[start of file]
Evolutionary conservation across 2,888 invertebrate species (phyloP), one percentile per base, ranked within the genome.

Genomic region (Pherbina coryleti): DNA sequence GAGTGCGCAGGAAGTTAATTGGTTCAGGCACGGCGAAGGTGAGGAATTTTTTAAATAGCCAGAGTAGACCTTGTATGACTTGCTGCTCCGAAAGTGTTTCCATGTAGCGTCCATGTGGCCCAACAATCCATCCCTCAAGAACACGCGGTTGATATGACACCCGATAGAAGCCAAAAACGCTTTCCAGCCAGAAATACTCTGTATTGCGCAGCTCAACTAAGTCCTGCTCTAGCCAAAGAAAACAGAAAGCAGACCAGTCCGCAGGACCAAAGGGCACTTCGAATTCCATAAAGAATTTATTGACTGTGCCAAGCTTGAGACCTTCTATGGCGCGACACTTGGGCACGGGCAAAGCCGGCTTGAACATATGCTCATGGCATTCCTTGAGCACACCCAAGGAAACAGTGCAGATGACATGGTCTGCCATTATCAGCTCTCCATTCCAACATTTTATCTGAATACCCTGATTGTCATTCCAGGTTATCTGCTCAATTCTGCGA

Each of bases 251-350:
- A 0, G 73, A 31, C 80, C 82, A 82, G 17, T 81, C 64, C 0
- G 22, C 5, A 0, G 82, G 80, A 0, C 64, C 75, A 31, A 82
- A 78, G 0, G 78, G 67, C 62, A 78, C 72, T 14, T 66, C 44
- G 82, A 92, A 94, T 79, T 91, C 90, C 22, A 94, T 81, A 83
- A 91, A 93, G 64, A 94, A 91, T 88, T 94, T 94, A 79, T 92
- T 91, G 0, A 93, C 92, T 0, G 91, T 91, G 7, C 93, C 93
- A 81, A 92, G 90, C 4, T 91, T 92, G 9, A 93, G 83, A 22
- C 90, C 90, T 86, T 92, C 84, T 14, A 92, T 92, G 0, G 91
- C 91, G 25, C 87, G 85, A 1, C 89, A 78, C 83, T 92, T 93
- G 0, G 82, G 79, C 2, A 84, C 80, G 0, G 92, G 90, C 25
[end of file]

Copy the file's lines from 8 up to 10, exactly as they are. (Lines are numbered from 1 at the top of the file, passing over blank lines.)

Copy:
- A 91, A 93, G 64, A 94, A 91, T 88, T 94, T 94, A 79, T 92
- T 91, G 0, A 93, C 92, T 0, G 91, T 91, G 7, C 93, C 93
- A 81, A 92, G 90, C 4, T 91, T 92, G 9, A 93, G 83, A 22